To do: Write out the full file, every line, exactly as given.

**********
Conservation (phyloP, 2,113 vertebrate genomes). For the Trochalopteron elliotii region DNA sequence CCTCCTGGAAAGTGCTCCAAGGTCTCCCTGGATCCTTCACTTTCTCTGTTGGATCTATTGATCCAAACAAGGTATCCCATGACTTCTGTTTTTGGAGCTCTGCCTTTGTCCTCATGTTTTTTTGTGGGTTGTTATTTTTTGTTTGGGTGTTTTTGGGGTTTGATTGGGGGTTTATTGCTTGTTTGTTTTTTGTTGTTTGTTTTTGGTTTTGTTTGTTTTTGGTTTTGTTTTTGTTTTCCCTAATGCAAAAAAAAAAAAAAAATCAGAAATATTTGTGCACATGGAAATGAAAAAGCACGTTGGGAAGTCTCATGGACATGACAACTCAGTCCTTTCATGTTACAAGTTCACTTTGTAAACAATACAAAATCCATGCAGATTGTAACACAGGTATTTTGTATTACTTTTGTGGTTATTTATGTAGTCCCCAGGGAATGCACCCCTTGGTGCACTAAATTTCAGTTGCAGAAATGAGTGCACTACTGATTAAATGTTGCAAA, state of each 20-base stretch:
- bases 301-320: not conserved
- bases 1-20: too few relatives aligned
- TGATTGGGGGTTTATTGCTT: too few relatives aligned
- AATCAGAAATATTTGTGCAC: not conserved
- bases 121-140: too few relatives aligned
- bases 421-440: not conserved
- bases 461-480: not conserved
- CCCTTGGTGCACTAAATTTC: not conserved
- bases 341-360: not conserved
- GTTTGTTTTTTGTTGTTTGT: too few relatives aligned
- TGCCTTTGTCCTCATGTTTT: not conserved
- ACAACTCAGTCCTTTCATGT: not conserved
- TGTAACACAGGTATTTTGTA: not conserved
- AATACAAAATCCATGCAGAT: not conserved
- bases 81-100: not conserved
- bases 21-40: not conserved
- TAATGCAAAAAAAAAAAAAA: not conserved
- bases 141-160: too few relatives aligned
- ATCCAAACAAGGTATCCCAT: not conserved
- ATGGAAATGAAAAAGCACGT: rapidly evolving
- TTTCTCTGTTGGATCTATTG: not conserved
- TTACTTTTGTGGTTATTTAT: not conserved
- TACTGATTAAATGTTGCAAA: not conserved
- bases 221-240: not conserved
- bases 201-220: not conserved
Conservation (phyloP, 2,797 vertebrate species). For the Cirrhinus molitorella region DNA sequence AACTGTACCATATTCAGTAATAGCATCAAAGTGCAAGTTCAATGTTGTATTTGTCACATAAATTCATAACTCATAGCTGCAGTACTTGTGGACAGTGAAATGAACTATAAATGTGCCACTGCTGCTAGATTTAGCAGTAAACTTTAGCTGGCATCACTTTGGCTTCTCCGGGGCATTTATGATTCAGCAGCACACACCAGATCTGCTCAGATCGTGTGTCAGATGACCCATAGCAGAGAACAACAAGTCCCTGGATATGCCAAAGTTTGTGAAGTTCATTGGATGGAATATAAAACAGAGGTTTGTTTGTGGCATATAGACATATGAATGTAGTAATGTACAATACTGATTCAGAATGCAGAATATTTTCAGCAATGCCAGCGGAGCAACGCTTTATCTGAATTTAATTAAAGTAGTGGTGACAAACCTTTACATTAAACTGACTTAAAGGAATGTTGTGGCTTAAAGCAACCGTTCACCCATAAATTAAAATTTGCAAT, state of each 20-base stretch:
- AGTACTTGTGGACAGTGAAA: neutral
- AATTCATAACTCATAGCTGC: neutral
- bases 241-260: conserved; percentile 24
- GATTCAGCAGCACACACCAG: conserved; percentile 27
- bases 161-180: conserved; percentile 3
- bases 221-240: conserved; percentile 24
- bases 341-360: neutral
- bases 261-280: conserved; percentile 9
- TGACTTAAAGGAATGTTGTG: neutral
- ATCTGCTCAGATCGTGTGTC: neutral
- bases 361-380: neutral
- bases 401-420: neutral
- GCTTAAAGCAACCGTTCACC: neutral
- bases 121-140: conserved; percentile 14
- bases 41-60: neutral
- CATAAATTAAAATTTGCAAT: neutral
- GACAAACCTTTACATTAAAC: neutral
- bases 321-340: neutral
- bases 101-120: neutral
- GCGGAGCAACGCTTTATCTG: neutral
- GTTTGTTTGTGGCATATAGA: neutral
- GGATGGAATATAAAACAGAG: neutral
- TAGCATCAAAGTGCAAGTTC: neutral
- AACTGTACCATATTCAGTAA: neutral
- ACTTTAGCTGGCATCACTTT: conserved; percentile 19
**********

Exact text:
Conservation (phyloP, 2,113 vertebrate genomes). For the Trochalopteron elliotii region DNA sequence CCTCCTGGAAAGTGCTCCAAGGTCTCCCTGGATCCTTCACTTTCTCTGTTGGATCTATTGATCCAAACAAGGTATCCCATGACTTCTGTTTTTGGAGCTCTGCCTTTGTCCTCATGTTTTTTTGTGGGTTGTTATTTTTTGTTTGGGTGTTTTTGGGGTTTGATTGGGGGTTTATTGCTTGTTTGTTTTTTGTTGTTTGTTTTTGGTTTTGTTTGTTTTTGGTTTTGTTTTTGTTTTCCCTAATGCAAAAAAAAAAAAAAAATCAGAAATATTTGTGCACATGGAAATGAAAAAGCACGTTGGGAAGTCTCATGGACATGACAACTCAGTCCTTTCATGTTACAAGTTCACTTTGTAAACAATACAAAATCCATGCAGATTGTAACACAGGTATTTTGTATTACTTTTGTGGTTATTTATGTAGTCCCCAGGGAATGCACCCCTTGGTGCACTAAATTTCAGTTGCAGAAATGAGTGCACTACTGATTAAATGTTGCAAA, state of each 20-base stretch:
- bases 301-320: not conserved
- bases 1-20: too few relatives aligned
- TGATTGGGGGTTTATTGCTT: too few relatives aligned
- AATCAGAAATATTTGTGCAC: not conserved
- bases 121-140: too few relatives aligned
- bases 421-440: not conserved
- bases 461-480: not conserved
- CCCTTGGTGCACTAAATTTC: not conserved
- bases 341-360: not conserved
- GTTTGTTTTTTGTTGTTTGT: too few relatives aligned
- TGCCTTTGTCCTCATGTTTT: not conserved
- ACAACTCAGTCCTTTCATGT: not conserved
- TGTAACACAGGTATTTTGTA: not conserved
- AATACAAAATCCATGCAGAT: not conserved
- bases 81-100: not conserved
- bases 21-40: not conserved
- TAATGCAAAAAAAAAAAAAA: not conserved
- bases 141-160: too few relatives aligned
- ATCCAAACAAGGTATCCCAT: not conserved
- ATGGAAATGAAAAAGCACGT: rapidly evolving
- TTTCTCTGTTGGATCTATTG: not conserved
- TTACTTTTGTGGTTATTTAT: not conserved
- TACTGATTAAATGTTGCAAA: not conserved
- bases 221-240: not conserved
- bases 201-220: not conserved
Conservation (phyloP, 2,797 vertebrate species). For the Cirrhinus molitorella region DNA sequence AACTGTACCATATTCAGTAATAGCATCAAAGTGCAAGTTCAATGTTGTATTTGTCACATAAATTCATAACTCATAGCTGCAGTACTTGTGGACAGTGAAATGAACTATAAATGTGCCACTGCTGCTAGATTTAGCAGTAAACTTTAGCTGGCATCACTTTGGCTTCTCCGGGGCATTTATGATTCAGCAGCACACACCAGATCTGCTCAGATCGTGTGTCAGATGACCCATAGCAGAGAACAACAAGTCCCTGGATATGCCAAAGTTTGTGAAGTTCATTGGATGGAATATAAAACAGAGGTTTGTTTGTGGCATATAGACATATGAATGTAGTAATGTACAATACTGATTCAGAATGCAGAATATTTTCAGCAATGCCAGCGGAGCAACGCTTTATCTGAATTTAATTAAAGTAGTGGTGACAAACCTTTACATTAAACTGACTTAAAGGAATGTTGTGGCTTAAAGCAACCGTTCACCCATAAATTAAAATTTGCAAT, state of each 20-base stretch:
- AGTACTTGTGGACAGTGAAA: neutral
- AATTCATAACTCATAGCTGC: neutral
- bases 241-260: conserved; percentile 24
- GATTCAGCAGCACACACCAG: conserved; percentile 27
- bases 161-180: conserved; percentile 3
- bases 221-240: conserved; percentile 24
- bases 341-360: neutral
- bases 261-280: conserved; percentile 9
- TGACTTAAAGGAATGTTGTG: neutral
- ATCTGCTCAGATCGTGTGTC: neutral
- bases 361-380: neutral
- bases 401-420: neutral
- GCTTAAAGCAACCGTTCACC: neutral
- bases 121-140: conserved; percentile 14
- bases 41-60: neutral
- CATAAATTAAAATTTGCAAT: neutral
- GACAAACCTTTACATTAAAC: neutral
- bases 321-340: neutral
- bases 101-120: neutral
- GCGGAGCAACGCTTTATCTG: neutral
- GTTTGTTTGTGGCATATAGA: neutral
- GGATGGAATATAAAACAGAG: neutral
- TAGCATCAAAGTGCAAGTTC: neutral
- AACTGTACCATATTCAGTAA: neutral
- ACTTTAGCTGGCATCACTTT: conserved; percentile 19